Enigmatic and Fantastic

exquisite-blackness:

Albert Einstein. In 1946, the Nobel Prize-winning physicist traveled to Lincoln University in Pennsylvania, the alma mater of Langston Hughes and Thurgood Marshall and the first school in America to grant college degrees to blacks. At Lincoln, Einstein gave a speech in which he called racism “a disease of white people,” and added, “I do not intend to be quiet about it.” He also received an honorary degree and gave a lecture on relativity to Lincoln students. In fact, many significant details are missing from the numerous studies of Einstein’s life and work, most of them having to do with Einstein’s opposition to racism and his relationships with African Americans. Einstein continued to support progressive causes through the 1950s, when the pressure of anti-Communist witch hunts made it dangerous to do so. Another example of Einstein using his prestige to help a prominent African American occurred in 1951, when the 83-year-old W.E.B. Du Bois, a founder of the NAACP, was indicted by the federal government for failing to register as a “foreign agent” as a consequence of circulating the pro-Soviet Stockholm Peace Petition. Einstein offered to appear as a character witness for Du Bois, which convinced the judge to drop the case. In the wake of the monumental effort to digitize Einstein’s life and genius for the masses, let’s hope that more of us will acknowledge Einstein’s greatness as a champion of human and civil rights for African-Americans as one of his greatest contributions to the world.
Read more at http://www.snopes.com/politics/quotes/einstein.asp#llkyWhUXu9s4PV80.99


“There is … a somber point in the social outlook of Americans … Their sense of equality and human dignity is mainly limited to men of white skins. Even among these there are prejudices of which I as a Jew am dearly conscious; but they are unimportant in comparison with the attitude of ‘Whites’ toward their fellow-citizens of darker complexion, particularly toward Negroes. … The more I feel an American, the more this situation pains me. I can escape the feeling of complicity in it only by speaking out.”    -Albert Einstein View Larger

exquisite-blackness:

Albert Einstein. In 1946, the Nobel Prize-winning physicist traveled to Lincoln University in Pennsylvania, the alma mater of Langston Hughes and Thurgood Marshall and the first school in America to grant college degrees to blacks. At Lincoln, Einstein gave a speech in which he called racism “a disease of white people,” and added, “I do not intend to be quiet about it.” He also received an honorary degree and gave a lecture on relativity to Lincoln students.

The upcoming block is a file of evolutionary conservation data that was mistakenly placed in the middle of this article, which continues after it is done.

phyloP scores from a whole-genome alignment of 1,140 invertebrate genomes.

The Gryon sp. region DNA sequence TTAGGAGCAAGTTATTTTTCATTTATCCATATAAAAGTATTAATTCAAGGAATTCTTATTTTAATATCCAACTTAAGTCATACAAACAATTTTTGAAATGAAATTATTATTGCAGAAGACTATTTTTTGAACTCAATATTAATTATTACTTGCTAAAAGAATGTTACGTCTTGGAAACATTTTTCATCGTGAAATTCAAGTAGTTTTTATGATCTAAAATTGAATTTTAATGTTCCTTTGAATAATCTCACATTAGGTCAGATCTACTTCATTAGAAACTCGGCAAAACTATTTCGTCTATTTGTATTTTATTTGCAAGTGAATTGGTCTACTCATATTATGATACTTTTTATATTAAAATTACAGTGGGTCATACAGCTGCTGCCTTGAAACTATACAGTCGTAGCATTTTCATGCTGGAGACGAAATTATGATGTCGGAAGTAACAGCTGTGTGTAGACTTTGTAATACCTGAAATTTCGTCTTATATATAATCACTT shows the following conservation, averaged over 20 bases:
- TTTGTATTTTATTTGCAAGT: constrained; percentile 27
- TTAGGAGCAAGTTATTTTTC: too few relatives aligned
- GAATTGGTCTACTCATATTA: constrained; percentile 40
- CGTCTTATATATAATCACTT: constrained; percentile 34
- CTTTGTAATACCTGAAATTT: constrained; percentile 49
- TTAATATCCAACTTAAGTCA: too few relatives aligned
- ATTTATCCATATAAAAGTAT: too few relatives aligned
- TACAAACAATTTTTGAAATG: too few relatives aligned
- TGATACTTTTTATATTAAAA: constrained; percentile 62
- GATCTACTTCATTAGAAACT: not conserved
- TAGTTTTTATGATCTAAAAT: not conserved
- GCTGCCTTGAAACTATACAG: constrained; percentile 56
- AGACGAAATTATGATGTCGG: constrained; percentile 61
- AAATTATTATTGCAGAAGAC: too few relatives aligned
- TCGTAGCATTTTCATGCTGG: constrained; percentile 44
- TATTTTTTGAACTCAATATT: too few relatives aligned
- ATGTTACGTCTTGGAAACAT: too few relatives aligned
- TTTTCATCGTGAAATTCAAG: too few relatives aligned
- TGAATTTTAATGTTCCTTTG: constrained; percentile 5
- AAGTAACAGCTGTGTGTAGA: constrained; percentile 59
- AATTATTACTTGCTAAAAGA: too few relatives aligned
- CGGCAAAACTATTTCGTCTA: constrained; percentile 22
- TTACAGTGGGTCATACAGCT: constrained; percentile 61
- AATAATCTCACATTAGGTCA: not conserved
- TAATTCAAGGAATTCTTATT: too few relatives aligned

In fact, many significant details are missing from the numerous studies of Einstein’s life and work, most of them having to do with Einstein’s opposition to racism and his relationships with African Americans. 

Einstein continued to support progressive causes through the 1950s, when the pressure of anti-Communist witch hunts made it dangerous to do so. Another example of Einstein using his prestige to help a prominent African American occurred in 1951, when the 83-year-old W.E.B. 
Du Bois, a founder of the NAACP, was indicted by the federal government for failing to register as a “foreign agent” as a consequence of circulating the pro-Soviet Stockholm Peace Petition. Einstein offered to appear as a character witness for Du Bois, which convinced the judge to drop the case. 

In the wake of the monumental effort to digitize Einstein’s life and genius for the masses, let’s hope that more of us will acknowledge Einstein’s greatness as a champion of human and civil rights for African-Americans as one of his greatest contributions to the world.

Read more at http://www.snopes.com/politics/quotes/einstein.asp#llkyWhUXu9s4PV80.99

“There is … a somber point in the social outlook of Americans … Their sense of equality and human dignity is mainly limited to men of white skins. Even among these there are prejudices of which I as a Jew am dearly conscious; but they are unimportant in comparison with the attitude of ‘Whites’ toward their fellow-citizens of darker complexion, particularly toward Negroes. … The more I feel an American, the more this situation pains me. I can escape the feeling of complicity in it only by speaking out.”    -Albert Einstein


The press still thinks [global warming] is controversial. So they find the 1% of the scientists and put them up as if they’re 50% of the research results. You in the public would have no idea that this is basically a done deal and that we’re on to other problems, because the journalists are trying to give it a 50/50 story. It’s not a 50/50 story. It’s not. Period.

Neil deGrasse Tysonpodcast interview (via fourteendrawings)


Alice Hoffman: Five amazing tips to help you write your novel →

schumanns-dream:

Write lists. Start with random words, choosing the ones you love like oleander and aquamarine. Go on those that cause pinpricks of fear to rise on your skin: sorrow, graveyard, raven, slash. … 
Now sit down and start writing. In your story there may be a girl in a red-hooded sweat shirt climbing over a fence, stumbling past two deer as she leaves your grandmother’s house. She looks like you, but look again. You’re writing fiction. She’s someone brand-new.

I can’t tell you how much I love this


If you write just about one type of person, not only is that boring, not only does that deprive people of other points of view, it is also just false. It’s not what the world looks like. You should try to write about the world that’s there, because that’s the interesting one.

Joseph Fink, who’s p good at writing, I think. (from this week’s Philadelphia Weekly)

Yes. This.

(via ljcohen)

(Source: happierman)